At a hilly farm in Fauquier County, four children were huddled around a strip of mud in the pouring rain, two of them with their sweat shirt hoods pulled tight against the downpour. At the center of the group was their guide for the morning, Traci Hope, an animated 35-year-old with sopping wet pigtails.

The children saw in the mud something they had been looking for: animal tracks. Hope pointed out the heart-shape prints of deer hoofs and the indentation of a raccoon's long claws. There were also deep imprints from a different type of claw, suggesting a fox might have passed through. Hope told the children that if they could identify some fox scat, they could be sure of it. Muffled snickers followed.

"I know, I know," she said. "I know too much about scat."

Throughout the day, the children and their friends in the Boys and Girls Club of Fauquier County would learn about scat. They would learn about animals and plants. They would learn about the history of the farm -- the onetime home of a son of Supreme Court Chief Justice John Marshall -- and about the history of the Manahoac Indians who once lived on the land. The students would later retreat to a state-of-the-art classroom fit more for the suits and ties of executives at a training session than the peanut butter-and-jelly sandwiches of schoolchildren. There they would use computers to publish colorful newsletters about all they had learned.

At Learning Tree Farms, a 2,000-acre farm and wildlife sanctuary near Delaplane, a combination of hands-on experience, education and technology draws students from across Northern Virginia, including Prince William, Fauquier, Loudoun and Fairfax counties, for free field trips. The farm began offering archaeology programs for students in 1998 and has since launched programs focused on nature, Virginia frontier life, environmental studies, exploration and the Civil War. About 8,000 students, from fourth-graders to high school seniors, have visited this year.

The farm takes its name from the business enterprises of its owner, David C. Collins, chief executive of Learning Tree International, a technology training firm whose U.S. headquarters is in Reston. The farm's educational programs are funded by two nonprofit organizations with which Collins is involved: the Pegasus Foundation, an environmental group, and Friends of the Hollow, an organization dedicated to the restoration and preservation of the boyhood home of Chief Justice Marshall, which is near the farm.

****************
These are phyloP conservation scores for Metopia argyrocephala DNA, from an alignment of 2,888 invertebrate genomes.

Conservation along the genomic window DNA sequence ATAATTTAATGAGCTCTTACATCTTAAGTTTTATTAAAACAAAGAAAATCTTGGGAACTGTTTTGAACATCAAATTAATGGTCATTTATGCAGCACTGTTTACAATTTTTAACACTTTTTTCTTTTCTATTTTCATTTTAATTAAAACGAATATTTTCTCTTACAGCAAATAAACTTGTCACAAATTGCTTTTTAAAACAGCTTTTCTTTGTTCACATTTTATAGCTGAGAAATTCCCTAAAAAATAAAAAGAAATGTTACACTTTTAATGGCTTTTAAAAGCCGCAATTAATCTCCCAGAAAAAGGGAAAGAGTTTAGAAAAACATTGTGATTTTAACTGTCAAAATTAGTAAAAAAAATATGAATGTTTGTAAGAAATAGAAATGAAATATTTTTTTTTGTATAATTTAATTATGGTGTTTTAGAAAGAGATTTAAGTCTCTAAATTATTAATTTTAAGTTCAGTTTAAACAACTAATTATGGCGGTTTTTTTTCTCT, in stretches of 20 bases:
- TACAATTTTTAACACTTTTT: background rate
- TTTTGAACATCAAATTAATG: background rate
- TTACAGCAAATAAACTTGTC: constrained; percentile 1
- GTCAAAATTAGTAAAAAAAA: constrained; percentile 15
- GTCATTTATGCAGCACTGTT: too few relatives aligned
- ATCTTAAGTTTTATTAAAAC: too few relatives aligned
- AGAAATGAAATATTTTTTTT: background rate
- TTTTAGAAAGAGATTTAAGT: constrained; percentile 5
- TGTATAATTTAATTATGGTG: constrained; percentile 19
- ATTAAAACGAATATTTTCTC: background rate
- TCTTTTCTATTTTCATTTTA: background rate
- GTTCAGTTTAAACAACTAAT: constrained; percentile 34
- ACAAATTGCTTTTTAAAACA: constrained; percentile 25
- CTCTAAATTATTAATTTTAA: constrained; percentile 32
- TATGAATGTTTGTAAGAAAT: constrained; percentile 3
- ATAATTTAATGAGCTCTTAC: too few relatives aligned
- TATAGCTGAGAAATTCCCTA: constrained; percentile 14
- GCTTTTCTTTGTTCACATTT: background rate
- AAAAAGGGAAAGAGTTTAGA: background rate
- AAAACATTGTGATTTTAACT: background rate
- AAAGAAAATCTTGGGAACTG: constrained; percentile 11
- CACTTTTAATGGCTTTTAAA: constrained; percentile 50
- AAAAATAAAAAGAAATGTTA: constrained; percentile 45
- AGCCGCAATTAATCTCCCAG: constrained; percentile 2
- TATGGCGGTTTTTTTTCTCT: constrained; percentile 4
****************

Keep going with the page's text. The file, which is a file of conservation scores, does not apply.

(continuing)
Instructors and others at the farm say they want to inspire children to achieve through education. They do so using the Virginia Standards of Learning as guidelines for the curriculum of each program. The keys to all of the programs, they say, are activity and motivation.

"They're engaged from the minute they come off the bus," said Broni Lambelet, who markets the farm's educational programs and is also chairman of the Fauquier County School Board. "Here they are told, 'Try this, do this, take a chance.' "

Shortly after hopping off the bus and attending orientation, the Boys and Girls Club members, ages 8 to 14, tramped down a gravel path and through the woods. Students with Hope, the guide, stopped periodically and took pictures using one of the farm's digital cameras. They learned to use a compass for a scavenger hunt. At a mock Indian village, they explored a wigwam. To learn survival skills, they built a lean-to.

Three of the students giggled and eagerly answered Hope's questions the entire way. But Hope appeared concerned that one student, Daniel Keen, 14, was disengaged. She playfully ribbed him for displaying little if any enthusiasm.

But when asked about the field trip, as Hope and the other students practiced tossing ersatz spears, Daniel didn't hesitate to register his approval. He had been to the farm a few other times.

"They always have new stuff to do. They usually tell you new stuff when you're here," he said. "We usually go to King's Dominion or go swimming," he added about other field trips he has taken. "We never get to do things like this."

By the time Daniel and Hope's group and another reached Turtle Pond, the students had mud smudged on their foreheads and caked onto their shoes. But they were eager to net something, until they netted something: more mud, from the bottom of the pond.

"Oh, that's nasty!"

"Nasty!"

"Mud is not right, man!"

They eventually rounded up a handful of tadpoles and other creatures.

Back in the classroom, instructor Linda McCarthy guided students through the process of using software to publish their newsletters, replete with information on what they had learned and the photos they had taken.

McCarthy said she has students come in without any computer skills. But after they have returned a few times -- and many come back frequently -- they're pros.

"After two or three visits, they're all over it," McCarthy said. "That's how you know there's achievement."

Lambelet and the curriculum director at Learning Tree, Thad Cardine, said they are developing programs on law, astronomy and physical science. They said they want to keep the offerings fresh. They hope students will remain as interested as they have been so far.

"We motivate them through success," Cardine said.

Instructor Angie Marcus shows exchange student Byeong Jun Suk of South Korea how to identify baby dragonfly. Right, Angie Marcus explains how to identify animal tracks at Learning Tree Farms near Delaplane. Far right, Brian Myers of Warrenton, 11, and instructor Traci Cope gather sticks to build a hut. In the center is 11-year-old Ye In Kim of South Korea.